Survey Reveals Workplace Art Collections Are Valuable for Business

Two important surveys that were published on Business Committee for the Arts web site indicate stability in business sponsorship of the arts and the importance of art in the workplace. The responses revealed that art in the workplace helps businesses address some key challenges, such as:
• Reducing stress (78% agree, 8% disagree and 14% neither agree nor disagree).
• Increasing creativity and productivity (64% agree, 11% disagree, and 25% neither agree nor disagree).
• Enhancing morale (67% agree, 13% disagree, and 20% neither agree nor disagree).
• Broadening employee appreciation of diversity and encouraging discussions, and expression of opinions (77% agree, 11% disagree, and 12% neither agree nor disagree).

"The workplace art collection is often an underutilized, sometimes overlooked, business asset," said Judith A. Jedlicka, BCA. "The results of this survey point to the fact that art in the work environment fosters creativity, boosts employee morale and sparks dialogues - all of which are essential to a company's success."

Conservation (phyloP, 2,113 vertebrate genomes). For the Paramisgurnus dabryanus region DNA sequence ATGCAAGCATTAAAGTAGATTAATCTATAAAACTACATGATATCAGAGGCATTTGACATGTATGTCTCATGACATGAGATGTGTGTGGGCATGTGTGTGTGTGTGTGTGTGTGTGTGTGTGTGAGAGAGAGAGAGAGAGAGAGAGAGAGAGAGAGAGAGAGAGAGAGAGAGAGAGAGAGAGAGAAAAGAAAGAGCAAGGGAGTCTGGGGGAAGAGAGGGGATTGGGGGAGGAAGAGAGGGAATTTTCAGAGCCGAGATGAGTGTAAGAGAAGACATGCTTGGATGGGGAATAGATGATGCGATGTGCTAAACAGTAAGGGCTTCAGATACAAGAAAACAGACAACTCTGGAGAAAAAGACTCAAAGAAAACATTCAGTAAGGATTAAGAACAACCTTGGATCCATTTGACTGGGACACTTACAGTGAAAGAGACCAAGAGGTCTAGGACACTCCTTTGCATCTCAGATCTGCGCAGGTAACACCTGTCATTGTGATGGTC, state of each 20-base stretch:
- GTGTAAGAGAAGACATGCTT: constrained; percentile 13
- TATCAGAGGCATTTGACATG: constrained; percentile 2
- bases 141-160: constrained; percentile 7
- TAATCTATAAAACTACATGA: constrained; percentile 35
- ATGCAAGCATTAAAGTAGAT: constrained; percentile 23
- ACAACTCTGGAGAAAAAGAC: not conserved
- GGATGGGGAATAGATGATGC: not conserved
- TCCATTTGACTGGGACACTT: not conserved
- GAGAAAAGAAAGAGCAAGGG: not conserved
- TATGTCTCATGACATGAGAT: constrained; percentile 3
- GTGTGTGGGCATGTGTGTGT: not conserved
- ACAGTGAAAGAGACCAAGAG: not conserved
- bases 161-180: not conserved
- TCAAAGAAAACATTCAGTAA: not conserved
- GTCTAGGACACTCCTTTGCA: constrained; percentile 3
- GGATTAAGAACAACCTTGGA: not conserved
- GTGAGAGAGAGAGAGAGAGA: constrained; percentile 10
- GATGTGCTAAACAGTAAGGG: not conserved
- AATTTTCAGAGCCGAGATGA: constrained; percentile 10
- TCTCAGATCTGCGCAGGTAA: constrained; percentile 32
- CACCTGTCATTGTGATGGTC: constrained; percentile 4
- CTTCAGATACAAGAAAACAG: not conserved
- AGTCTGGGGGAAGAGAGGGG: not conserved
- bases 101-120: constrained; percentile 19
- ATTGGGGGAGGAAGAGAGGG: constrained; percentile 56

Need some motivational artwork in your office?

The notion that art in the workplace is not essential or "merely decorative" has been dispelled by a recent survey of more than 800 employees working for 32 companies throughout the United States that have workplace art collections. The survey was distributed  to randomly selected companies ranging from food distributors to law firms that have workplace collections. Employees were asked to respond to each question by indicating their response on a graduated scale that ranged from strongly agree to strongly disagree.

Does your workplace need some motivation?

While the vast majority (81%) of the respondents indicated that they did not consider art among the deciding factors in working for the company, they overwhelmingly (82%) indicated that art is important in the work environment, and they (73%) reported that their view of the company would change if the art were removed.

(Article originally published by University of Massachusetts, Amherst Fine Arts Center full article here from research carried out in 2004)